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Lindblad's National Geographic Endurance is named at Reykjavik festivities

PHOTO: LINDBLAD EXPEDITIONS CRUISE_National_Geographic_Endurance_naming.jpg
Lindblad Expeditions staff lined the deck rails to wave at passengers wearing their Arctic blue parkas as they headed dockside for the inaugural christening ceremony
Lindblad Expeditions ushered in its first polar newbuild, National Geographic Endurance, at a christening ceremony in Reykjavik, Iceland, Thursday.

It was the first naming of an international vessel in Reykjavík Harbor. (In 2018, Ponant's Le Lapérouse was christened at Hafnarfjörður near Reykjavik.)

The occasion was a closed ceremony exclusively for Lindblad passengers.

Sven Lindblad, founder and co-chair of Lindblad Expeditions, and Dolf Berle, CEO, presided over the event, joined by the ship’s captain, Aaron Wood. A video highlighted the construction of National Geographic Endurance — named to honor polar explorer Ernest Shackleton — and the polar environments the ship will explore. 

National Geographic Endurance was delivered by Ulstein Verft in March 2020 but has not carried passengers until now because of the pandemic.

Built to explore

'The energy, the enthusiasm, the dedication that has been put in to the making of this ship was for one purpose only — to make it possible for you folks to go out and explore the world, and to appreciate the world and all its wonders and then to face together some of the challenges that we inevitably must as it relates to the natural world,' Lindblad told the attendees.

'I have not seen the ship since January of 2020, and arriving today and walking through, it just took my breath away. I really hope you like this ship,' he added.

Family feeling, importance to environmental research

Berle said it was wonderful to see passengers meeting staff from previous trips, some more than 10 years ago, 'and so there is a family feeling already, and that is a big part of who we are.' He continued: 'The environmental aspect of what we are doing, and the importance of this ship to promote research, raise funds for [National Geographic's] Pristine Seas, and for the people in the communities we explore, carries on the great Lindblad tradition.'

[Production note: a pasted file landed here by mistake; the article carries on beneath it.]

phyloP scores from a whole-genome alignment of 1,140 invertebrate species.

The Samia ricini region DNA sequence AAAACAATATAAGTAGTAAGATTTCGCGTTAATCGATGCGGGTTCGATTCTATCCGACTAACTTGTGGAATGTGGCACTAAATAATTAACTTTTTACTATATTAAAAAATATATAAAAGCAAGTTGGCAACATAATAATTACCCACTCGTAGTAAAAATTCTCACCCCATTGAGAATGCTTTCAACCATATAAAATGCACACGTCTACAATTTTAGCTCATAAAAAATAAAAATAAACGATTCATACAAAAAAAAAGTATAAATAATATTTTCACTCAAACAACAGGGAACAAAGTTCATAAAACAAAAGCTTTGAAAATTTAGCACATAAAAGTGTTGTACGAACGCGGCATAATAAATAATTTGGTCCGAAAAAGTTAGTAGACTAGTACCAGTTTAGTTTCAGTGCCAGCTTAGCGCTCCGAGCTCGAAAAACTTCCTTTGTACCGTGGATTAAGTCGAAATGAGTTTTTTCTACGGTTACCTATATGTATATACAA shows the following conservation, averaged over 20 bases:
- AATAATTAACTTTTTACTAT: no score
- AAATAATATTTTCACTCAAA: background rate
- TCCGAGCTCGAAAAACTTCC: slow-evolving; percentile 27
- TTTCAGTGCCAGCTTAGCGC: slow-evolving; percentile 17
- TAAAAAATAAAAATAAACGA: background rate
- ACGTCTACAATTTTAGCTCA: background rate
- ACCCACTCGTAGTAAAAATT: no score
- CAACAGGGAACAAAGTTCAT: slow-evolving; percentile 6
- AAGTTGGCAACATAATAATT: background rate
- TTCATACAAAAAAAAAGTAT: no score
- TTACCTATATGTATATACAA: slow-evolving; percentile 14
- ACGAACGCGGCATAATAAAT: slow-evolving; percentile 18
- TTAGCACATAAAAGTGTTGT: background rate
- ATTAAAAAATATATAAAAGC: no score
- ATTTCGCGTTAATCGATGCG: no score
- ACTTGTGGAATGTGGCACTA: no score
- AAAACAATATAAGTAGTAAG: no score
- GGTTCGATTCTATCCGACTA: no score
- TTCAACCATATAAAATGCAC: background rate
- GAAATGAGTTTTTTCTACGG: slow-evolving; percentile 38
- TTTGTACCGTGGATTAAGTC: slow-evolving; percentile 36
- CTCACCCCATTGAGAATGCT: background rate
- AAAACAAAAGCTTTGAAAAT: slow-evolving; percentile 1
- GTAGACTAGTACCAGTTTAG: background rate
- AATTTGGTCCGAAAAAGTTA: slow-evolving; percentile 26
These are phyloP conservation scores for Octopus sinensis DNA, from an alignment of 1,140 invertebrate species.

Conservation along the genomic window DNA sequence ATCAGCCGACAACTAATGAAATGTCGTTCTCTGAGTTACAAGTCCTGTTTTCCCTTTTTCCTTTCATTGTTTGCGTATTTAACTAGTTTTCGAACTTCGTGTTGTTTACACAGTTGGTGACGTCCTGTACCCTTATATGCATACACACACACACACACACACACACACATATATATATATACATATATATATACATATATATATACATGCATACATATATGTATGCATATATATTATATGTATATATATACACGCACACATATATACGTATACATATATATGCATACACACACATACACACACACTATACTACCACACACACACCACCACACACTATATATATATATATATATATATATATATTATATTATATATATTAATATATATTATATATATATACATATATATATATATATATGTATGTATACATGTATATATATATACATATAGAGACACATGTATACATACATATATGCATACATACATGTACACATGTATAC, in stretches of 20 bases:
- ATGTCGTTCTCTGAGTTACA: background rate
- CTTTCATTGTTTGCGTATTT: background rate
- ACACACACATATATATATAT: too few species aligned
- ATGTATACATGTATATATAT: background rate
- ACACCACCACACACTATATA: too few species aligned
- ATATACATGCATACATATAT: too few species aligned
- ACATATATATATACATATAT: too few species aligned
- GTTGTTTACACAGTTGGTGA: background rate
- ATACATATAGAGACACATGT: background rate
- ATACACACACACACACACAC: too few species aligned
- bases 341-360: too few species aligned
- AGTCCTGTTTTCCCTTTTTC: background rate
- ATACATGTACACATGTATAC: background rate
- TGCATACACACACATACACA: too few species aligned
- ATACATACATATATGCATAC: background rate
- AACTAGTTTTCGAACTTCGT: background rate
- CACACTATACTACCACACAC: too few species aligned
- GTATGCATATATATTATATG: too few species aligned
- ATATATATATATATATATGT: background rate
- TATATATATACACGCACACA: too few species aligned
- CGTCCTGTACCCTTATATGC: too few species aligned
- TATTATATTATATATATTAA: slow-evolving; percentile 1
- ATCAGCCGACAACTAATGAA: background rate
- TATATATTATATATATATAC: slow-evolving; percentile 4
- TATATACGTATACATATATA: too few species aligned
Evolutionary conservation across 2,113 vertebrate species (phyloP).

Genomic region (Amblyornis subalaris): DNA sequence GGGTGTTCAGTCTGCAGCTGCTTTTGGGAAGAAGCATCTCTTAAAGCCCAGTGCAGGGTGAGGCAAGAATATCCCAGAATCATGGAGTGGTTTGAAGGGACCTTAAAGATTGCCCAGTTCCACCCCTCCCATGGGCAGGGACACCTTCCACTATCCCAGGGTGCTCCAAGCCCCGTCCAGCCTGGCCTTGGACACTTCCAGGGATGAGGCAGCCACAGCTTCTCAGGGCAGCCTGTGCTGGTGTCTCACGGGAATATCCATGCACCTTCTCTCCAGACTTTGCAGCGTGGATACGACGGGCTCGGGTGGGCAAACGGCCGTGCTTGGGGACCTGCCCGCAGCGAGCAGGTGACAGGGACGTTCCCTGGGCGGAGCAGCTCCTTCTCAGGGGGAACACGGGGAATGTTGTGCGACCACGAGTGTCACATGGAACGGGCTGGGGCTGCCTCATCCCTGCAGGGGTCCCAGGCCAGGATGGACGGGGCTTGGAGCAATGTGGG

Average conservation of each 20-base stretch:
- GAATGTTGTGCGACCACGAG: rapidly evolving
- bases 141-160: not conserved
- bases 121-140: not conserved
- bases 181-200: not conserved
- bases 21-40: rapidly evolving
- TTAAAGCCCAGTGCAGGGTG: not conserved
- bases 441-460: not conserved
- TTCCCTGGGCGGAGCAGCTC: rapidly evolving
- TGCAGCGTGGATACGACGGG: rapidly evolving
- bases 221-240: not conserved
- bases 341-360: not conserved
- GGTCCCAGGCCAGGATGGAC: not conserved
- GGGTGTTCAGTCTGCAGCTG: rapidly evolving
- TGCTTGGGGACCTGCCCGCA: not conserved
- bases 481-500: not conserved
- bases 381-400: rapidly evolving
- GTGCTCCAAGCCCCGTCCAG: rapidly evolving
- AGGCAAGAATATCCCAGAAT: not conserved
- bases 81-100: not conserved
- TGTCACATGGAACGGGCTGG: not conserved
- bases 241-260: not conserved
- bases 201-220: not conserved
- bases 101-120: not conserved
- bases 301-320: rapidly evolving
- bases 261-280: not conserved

For his part, Capt. Wood said the ideas that went into making National Geographic Endurance 'have been coming for decades, for whole careers. And this vessel is the pinnacle of all of that.'

The godmothers

Lindblad's Jen Martin, director of field staff and expedition development, and Ana Esteves, director, hotel operations, sent the Champagne bottle smashing against the hull.

Passengers were served Champagne and canapes dockside while listening to Icelandic musicians before embarking on National Geographic Endurance's 19-day inaugural cruise exploring Iceland and Greenland.

The voyage also marks the opening of CHANGE, a permanent installation of drawings, paintings, video, photography and sculpture curated by artist Zaria Forman. The exhibit features a wide range of artists dedicated to examining and expressing responses to vulnerable polar geographies.

Polar Class 5

National Geographic Endurance is built to Polar Class 5/Category A, the highest ice-class rating of the recent crop of purpose-built passenger expedition newbuilds (apart from Ponant's upcoming Le Commandant-Charcot, Polar Class 2; Swan Hellenic's upcoming SH Minerva will also be Polar Class 5).

Polar Class 5 enables operation year-round in medium first-year ice, which may include old ice inclusions.

The 126-passenger National Geographic Endurance is fully stabilized and has Ulstein's patented X-BOW hull form for a smoother, quieter ride.

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